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Egg. Beillevaire. Nirvana.

Parigi | Dec 5, 201303:11 AM

Ecstatic about eggs? Mais oui et oui, if they come from Beillevaire.
Beillevaire eggs are stamped "1", which means free-range.
The bright orange-yellow yolk color already tells you you're in for a different taste. In fact it is so tasty, so much more so than rôturiers eggs that in order to appreciate it, you should use it in recipes that do not take too much cooking, in order to get the full taste and texture of rich egg-ness: making mayonnaisie, or soft-boiled egg, or sinking it raw into Carbonara, or a gooey runny omelette…
And below is the EU eg-stamp ranking:
0 = organic egg production
1 = free-range eggs
2 = deep litter indoor housing
3 = battery cage farming
The only other time I had eggs as good as - or slightly better than - Beillevaire's was when we bought them from a lock-keeper on a Burgundy canal.
Here is another secret of délices of the French: The canals are not only beautiful, but each lock-keeper (éclusier) has his own side-business of a terroir. That's how we got awesome Sancerre, in the shadow of the selfsame village, at weepable prices. And walnuts somewhere else, and … whatever they propose.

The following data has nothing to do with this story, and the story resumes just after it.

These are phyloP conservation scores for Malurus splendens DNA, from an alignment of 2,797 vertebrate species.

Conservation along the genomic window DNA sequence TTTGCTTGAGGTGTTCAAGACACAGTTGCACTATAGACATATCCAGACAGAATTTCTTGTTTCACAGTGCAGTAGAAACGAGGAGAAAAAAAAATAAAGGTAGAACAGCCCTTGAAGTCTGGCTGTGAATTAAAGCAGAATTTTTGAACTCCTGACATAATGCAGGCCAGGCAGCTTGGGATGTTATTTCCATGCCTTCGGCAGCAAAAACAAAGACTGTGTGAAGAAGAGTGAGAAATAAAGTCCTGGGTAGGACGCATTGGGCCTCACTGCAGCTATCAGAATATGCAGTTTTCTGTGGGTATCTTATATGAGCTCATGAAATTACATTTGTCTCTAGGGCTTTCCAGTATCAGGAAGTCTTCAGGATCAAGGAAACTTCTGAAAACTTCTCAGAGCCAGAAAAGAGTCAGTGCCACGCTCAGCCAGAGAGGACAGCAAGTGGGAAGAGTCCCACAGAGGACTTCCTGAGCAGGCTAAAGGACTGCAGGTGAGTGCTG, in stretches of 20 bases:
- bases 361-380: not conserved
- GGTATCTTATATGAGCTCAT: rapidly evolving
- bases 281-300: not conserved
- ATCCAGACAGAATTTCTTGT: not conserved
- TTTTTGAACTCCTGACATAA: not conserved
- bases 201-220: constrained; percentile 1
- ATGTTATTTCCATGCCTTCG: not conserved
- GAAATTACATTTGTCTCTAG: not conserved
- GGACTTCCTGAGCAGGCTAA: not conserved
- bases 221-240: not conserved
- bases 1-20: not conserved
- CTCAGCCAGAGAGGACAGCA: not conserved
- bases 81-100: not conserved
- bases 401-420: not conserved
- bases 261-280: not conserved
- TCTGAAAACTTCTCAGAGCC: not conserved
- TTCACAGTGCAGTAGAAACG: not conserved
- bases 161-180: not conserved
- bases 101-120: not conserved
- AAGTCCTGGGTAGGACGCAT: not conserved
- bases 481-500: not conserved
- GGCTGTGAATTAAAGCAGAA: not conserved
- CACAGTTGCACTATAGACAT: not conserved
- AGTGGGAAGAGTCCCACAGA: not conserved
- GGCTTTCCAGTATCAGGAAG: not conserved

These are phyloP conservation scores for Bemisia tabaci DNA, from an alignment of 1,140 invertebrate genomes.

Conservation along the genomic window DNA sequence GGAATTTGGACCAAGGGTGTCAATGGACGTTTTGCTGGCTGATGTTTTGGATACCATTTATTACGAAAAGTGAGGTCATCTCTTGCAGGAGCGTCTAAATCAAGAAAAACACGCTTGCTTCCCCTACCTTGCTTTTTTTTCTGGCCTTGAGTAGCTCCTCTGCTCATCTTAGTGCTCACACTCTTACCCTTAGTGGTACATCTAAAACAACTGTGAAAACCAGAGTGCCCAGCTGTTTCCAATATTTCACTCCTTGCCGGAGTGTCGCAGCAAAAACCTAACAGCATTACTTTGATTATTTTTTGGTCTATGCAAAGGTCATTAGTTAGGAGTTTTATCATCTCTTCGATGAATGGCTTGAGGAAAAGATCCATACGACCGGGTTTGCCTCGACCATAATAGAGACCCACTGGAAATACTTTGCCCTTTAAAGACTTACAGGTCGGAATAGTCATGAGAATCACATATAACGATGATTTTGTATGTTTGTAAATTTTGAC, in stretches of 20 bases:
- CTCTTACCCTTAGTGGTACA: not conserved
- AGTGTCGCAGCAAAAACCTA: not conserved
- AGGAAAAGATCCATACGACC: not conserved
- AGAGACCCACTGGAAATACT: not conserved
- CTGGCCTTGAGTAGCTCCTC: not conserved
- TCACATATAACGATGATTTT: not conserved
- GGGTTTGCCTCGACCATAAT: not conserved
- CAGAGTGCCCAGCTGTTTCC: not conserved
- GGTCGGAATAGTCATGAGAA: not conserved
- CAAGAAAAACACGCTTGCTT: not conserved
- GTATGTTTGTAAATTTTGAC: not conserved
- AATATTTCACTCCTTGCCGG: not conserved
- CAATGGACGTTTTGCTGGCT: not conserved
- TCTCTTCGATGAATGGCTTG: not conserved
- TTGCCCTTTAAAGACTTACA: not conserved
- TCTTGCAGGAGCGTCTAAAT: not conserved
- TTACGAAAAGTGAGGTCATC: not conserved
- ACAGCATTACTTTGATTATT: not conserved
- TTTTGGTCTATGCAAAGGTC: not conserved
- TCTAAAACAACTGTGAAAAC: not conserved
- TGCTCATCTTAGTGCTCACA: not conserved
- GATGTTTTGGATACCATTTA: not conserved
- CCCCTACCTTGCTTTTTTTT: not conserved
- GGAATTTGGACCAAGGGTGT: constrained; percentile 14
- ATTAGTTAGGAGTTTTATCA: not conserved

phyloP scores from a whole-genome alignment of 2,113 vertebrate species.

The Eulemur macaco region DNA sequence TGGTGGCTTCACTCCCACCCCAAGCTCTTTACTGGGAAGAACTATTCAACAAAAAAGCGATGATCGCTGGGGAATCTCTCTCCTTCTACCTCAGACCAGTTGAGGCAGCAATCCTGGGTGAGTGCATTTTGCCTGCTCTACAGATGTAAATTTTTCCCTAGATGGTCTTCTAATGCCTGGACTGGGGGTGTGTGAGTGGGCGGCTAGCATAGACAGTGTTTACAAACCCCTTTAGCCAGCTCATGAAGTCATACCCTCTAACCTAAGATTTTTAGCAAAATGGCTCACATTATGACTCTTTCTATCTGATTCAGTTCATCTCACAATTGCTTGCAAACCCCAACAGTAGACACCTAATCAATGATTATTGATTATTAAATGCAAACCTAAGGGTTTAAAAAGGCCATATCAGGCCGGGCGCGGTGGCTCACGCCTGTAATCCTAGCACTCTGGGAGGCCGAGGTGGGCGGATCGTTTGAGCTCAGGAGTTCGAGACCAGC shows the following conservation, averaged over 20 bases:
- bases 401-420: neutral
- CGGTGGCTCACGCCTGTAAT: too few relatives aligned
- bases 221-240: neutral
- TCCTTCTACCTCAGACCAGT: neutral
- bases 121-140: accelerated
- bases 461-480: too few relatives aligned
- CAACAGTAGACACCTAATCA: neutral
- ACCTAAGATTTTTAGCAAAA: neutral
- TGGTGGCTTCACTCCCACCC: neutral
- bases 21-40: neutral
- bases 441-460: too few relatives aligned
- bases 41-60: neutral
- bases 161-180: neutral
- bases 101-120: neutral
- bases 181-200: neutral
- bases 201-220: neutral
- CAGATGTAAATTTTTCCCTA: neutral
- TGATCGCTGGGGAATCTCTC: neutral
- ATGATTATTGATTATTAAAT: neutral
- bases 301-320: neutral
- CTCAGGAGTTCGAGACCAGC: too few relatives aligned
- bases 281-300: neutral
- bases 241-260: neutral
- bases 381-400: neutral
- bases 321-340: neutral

We once wanted to make an omelette for lunch, and asked the éclusier to sell us half a dozen eggs. He: "Let me go see the hen," and left.
And came back shortly, apologizing: "there are only 5."
And they were still warm !
That day I realized that in this world there are eggs and there are eggs. If what we tasted was called egg, we should call the other stuff a different name.
Conclusion: I recommend that all those in Paris, locals or visitors, get beillevaire eggs. I got mine at Beillevaire up the street on rue des Martyrs. There's another one in the Marais, I believe.

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